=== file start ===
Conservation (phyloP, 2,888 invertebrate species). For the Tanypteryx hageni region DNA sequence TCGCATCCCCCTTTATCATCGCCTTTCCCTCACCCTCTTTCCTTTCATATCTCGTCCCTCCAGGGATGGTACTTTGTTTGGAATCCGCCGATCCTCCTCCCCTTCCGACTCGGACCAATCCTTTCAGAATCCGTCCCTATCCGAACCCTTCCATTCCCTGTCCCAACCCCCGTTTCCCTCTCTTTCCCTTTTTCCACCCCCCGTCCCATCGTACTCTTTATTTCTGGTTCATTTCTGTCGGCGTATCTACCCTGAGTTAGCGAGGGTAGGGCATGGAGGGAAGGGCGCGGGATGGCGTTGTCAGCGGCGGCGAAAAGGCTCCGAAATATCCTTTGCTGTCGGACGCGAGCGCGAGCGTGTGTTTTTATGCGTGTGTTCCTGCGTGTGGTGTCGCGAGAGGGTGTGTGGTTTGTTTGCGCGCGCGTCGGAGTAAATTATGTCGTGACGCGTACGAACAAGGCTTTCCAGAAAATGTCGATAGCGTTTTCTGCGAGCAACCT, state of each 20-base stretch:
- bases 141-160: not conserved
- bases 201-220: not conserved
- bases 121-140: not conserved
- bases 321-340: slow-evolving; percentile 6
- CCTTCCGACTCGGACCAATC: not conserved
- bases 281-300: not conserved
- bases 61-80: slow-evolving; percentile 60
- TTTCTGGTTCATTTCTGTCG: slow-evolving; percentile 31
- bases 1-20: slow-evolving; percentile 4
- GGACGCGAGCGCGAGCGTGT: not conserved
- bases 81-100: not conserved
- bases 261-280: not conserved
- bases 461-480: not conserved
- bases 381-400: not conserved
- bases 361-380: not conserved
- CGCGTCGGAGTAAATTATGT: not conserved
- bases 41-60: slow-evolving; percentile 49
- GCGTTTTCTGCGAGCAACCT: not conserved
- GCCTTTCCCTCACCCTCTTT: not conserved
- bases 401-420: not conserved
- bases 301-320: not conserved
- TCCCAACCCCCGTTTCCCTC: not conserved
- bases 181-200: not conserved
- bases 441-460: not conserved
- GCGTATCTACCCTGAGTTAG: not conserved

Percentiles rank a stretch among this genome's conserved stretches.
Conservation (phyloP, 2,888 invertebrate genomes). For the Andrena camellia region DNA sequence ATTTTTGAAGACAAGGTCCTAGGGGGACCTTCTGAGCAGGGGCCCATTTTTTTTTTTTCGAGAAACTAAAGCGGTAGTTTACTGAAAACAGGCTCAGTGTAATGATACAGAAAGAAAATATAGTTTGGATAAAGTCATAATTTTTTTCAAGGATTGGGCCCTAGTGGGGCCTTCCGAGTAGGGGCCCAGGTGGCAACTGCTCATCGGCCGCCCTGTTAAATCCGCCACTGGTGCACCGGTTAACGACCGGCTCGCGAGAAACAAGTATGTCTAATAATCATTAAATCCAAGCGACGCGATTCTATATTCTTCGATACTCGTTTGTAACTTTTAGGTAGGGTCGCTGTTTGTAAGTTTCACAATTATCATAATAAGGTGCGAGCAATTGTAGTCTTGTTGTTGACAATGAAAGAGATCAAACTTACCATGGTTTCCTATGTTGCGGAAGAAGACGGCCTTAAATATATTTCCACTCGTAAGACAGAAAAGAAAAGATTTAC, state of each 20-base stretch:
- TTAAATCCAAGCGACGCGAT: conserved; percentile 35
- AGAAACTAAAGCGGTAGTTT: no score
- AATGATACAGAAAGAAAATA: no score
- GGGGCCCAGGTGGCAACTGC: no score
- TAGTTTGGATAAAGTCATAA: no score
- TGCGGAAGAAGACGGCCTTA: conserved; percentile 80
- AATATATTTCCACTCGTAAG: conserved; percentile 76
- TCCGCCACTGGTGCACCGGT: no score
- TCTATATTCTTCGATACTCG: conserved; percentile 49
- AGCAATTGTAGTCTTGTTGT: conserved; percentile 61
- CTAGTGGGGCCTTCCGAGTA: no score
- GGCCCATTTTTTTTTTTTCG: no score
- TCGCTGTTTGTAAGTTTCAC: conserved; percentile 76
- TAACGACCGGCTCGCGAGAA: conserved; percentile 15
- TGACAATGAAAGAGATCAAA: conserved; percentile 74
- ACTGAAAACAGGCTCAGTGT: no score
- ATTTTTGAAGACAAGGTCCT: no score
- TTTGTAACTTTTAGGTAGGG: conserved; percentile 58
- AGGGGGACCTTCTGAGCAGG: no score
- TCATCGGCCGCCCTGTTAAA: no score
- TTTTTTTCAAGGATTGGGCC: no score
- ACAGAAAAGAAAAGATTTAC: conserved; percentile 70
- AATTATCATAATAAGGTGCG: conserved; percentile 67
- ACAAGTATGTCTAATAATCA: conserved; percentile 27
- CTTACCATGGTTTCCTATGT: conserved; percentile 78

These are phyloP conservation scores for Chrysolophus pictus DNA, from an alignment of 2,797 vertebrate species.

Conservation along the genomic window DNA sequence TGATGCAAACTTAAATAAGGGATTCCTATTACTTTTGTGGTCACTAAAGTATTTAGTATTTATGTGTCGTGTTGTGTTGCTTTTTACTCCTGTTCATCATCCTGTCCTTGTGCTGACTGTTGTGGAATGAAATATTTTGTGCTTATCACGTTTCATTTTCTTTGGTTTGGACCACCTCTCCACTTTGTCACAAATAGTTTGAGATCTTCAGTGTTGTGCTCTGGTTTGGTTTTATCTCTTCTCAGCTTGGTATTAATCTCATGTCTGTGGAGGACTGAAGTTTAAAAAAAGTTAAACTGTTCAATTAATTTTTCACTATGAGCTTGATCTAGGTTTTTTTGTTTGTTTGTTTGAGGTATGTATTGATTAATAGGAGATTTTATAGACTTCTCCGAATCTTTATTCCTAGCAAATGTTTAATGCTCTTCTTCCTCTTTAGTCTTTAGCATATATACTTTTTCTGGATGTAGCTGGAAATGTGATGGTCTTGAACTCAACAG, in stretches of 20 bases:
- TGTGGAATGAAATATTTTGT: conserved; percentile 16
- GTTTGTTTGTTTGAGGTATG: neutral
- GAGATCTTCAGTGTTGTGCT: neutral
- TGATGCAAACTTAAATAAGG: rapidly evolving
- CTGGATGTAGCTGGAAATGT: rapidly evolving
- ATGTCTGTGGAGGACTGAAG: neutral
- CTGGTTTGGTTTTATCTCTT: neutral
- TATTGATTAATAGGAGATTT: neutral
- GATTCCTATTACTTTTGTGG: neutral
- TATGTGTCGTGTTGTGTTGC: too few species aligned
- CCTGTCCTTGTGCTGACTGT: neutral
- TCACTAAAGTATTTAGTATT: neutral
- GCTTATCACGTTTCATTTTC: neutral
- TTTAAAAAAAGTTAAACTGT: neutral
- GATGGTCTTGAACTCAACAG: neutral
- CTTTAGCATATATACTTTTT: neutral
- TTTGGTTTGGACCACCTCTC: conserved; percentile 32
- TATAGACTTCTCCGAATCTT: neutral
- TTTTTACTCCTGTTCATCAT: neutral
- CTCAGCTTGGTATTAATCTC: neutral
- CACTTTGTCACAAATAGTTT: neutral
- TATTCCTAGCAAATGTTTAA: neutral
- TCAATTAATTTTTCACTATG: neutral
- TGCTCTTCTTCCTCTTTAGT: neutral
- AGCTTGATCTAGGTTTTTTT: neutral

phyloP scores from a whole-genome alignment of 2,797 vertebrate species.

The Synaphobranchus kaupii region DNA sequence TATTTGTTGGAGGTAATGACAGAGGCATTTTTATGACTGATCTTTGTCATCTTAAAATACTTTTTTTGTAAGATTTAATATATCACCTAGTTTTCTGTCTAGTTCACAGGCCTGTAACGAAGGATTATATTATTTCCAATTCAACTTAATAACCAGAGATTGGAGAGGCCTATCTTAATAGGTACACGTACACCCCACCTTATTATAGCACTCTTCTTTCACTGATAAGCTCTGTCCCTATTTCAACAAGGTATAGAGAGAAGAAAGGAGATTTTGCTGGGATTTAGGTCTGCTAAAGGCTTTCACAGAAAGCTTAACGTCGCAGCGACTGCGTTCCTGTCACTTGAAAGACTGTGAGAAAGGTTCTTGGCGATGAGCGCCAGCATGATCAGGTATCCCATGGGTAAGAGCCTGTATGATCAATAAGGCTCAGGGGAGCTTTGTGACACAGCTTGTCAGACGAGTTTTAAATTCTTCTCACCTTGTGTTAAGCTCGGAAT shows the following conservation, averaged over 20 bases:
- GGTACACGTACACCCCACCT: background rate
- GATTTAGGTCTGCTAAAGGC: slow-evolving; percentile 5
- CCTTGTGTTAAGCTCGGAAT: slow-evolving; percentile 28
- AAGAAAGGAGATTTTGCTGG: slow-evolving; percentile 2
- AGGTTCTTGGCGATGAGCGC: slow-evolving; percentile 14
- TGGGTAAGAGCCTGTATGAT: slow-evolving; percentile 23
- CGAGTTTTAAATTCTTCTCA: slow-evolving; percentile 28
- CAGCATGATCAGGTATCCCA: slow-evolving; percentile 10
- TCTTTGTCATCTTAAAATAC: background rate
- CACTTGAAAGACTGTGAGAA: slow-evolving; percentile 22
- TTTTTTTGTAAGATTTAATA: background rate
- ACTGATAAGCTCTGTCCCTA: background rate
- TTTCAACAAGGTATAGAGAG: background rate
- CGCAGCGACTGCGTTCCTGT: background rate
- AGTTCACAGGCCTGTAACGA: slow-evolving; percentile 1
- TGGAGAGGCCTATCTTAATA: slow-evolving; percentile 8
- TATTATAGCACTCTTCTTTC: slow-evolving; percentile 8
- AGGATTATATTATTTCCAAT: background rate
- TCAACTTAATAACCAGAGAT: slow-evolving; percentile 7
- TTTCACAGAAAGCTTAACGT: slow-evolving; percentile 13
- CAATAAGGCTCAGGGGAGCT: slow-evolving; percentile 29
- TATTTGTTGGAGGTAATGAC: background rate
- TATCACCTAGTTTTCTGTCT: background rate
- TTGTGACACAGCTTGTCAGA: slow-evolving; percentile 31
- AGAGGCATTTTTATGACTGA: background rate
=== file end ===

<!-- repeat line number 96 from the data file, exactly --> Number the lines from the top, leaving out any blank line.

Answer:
- CGCAGCGACTGCGTTCCTGT: background rate